2. There is another really important distinction to make. There is a profound difference in nature between a co-op and a company, which I don't believe is reflected in how governance and decision-making are approached. A company is a legal entity which is intended to be and is a separate thing from its members/shareholders. They want that separation, the limited liability, and actually (I believe) the legal principle of the corporate veil to provide moral cover or protection from anything the company might do which they don't want to be associated with (or SEEN to be associated with). By contrast, a co-op IS the members. Yes, it has separate legal personality like a company, but the members aren't looking for that same separation of ownership and control which company shareholders seek.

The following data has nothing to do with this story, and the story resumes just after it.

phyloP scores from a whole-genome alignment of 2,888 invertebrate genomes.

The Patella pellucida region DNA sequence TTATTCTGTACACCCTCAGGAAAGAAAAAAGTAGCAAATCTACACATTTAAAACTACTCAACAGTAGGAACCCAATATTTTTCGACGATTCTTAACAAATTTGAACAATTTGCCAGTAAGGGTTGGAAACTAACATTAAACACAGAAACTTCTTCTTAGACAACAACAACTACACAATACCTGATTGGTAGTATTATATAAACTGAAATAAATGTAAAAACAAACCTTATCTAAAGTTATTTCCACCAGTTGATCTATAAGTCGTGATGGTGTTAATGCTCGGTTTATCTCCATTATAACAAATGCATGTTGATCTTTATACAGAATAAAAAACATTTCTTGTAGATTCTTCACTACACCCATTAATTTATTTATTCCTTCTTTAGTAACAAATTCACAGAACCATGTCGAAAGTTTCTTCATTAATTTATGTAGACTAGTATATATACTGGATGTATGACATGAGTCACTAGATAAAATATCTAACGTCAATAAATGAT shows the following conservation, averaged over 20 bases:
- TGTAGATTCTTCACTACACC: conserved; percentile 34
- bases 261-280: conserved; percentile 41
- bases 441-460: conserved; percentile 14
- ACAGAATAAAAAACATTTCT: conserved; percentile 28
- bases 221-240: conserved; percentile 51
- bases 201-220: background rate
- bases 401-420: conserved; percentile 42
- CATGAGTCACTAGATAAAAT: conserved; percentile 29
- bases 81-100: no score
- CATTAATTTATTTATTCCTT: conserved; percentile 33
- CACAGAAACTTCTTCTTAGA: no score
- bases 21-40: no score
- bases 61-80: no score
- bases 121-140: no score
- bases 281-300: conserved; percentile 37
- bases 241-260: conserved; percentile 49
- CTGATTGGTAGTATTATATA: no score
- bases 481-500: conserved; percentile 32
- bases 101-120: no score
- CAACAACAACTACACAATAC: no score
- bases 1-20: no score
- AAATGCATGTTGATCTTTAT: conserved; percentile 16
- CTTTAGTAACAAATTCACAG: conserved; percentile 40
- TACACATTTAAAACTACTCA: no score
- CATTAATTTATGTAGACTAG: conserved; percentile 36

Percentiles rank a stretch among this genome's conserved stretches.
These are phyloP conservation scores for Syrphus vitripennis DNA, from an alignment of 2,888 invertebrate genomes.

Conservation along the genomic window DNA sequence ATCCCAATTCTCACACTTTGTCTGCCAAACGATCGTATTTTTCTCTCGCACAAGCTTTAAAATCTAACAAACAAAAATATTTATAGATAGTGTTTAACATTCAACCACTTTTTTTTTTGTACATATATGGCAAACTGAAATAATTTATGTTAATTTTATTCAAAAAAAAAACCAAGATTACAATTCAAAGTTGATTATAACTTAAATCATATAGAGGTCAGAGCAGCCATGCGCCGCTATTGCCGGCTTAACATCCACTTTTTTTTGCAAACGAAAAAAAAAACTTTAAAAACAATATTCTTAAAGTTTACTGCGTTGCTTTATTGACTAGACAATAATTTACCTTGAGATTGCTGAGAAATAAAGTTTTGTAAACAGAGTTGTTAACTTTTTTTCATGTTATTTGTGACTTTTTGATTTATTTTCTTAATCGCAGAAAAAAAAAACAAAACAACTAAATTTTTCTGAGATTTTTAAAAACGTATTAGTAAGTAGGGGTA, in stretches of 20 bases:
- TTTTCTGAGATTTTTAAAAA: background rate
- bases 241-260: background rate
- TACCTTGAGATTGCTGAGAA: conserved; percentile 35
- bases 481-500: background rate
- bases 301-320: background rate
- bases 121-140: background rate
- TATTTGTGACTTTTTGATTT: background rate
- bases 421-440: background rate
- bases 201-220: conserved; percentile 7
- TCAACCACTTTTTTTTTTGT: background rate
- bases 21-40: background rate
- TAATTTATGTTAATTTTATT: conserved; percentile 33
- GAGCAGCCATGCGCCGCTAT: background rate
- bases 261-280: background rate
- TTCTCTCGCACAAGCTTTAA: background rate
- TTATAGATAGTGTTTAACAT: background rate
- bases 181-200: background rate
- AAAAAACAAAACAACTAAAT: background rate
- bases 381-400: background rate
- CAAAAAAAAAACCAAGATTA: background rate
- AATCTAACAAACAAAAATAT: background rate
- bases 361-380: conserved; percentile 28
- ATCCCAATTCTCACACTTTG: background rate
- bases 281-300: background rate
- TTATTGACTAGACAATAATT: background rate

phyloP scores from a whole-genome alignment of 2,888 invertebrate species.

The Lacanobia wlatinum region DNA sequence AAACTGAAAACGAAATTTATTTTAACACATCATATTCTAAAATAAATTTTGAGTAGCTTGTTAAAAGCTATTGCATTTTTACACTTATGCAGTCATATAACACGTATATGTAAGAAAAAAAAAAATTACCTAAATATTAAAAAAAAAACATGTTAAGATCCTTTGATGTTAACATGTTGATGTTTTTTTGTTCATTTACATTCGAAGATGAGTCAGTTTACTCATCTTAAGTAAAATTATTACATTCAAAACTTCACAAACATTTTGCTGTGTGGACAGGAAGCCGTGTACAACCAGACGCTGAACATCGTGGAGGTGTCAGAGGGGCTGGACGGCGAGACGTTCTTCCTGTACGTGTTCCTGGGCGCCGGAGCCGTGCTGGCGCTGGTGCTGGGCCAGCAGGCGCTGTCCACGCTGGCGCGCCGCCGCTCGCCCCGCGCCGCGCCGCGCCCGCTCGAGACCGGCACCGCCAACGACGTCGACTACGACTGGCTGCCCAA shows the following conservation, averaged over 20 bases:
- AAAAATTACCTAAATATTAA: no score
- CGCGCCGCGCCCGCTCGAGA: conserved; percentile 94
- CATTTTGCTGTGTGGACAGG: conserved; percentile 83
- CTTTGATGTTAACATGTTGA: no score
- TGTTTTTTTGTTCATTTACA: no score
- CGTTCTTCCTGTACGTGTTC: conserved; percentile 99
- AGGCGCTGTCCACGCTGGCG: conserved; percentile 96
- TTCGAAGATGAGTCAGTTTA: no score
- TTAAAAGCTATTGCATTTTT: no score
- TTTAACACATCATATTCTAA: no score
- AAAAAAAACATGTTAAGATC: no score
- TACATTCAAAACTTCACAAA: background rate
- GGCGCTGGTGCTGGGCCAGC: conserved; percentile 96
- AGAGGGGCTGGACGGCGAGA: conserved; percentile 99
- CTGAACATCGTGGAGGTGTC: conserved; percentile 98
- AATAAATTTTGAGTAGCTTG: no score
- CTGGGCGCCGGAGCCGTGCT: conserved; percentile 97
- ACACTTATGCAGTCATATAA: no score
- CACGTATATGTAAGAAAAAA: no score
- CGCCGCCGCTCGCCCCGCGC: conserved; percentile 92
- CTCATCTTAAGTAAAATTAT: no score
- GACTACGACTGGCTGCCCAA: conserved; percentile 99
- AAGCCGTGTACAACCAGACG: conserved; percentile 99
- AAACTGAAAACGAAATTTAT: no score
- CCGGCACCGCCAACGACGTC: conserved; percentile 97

3. I believe that that should impact significantly on governance and decision-making. My impression is that not much work has been done to develop bespoke arrangements for co-ops in their formal governance documents, and that they have tended to default back to traditional legal drafting which is tried and tested. Please forgive me if this is ignorance on my part, but I believe that we should be looking at a whole different style of formal and informal governance documents based around people co-operating rather than competing.
I'd love to spend a morning with you folk discussing this! It's a huge subject, and I feel that there's lots of energy and ideas out there which I think should be challenging conventional legal and governance thinking.
Sorry for such a long contribution!


Apparently Nathaniel Whitestone of Sociocracy UK has drafted model governing docs. for sociocratic co-ops.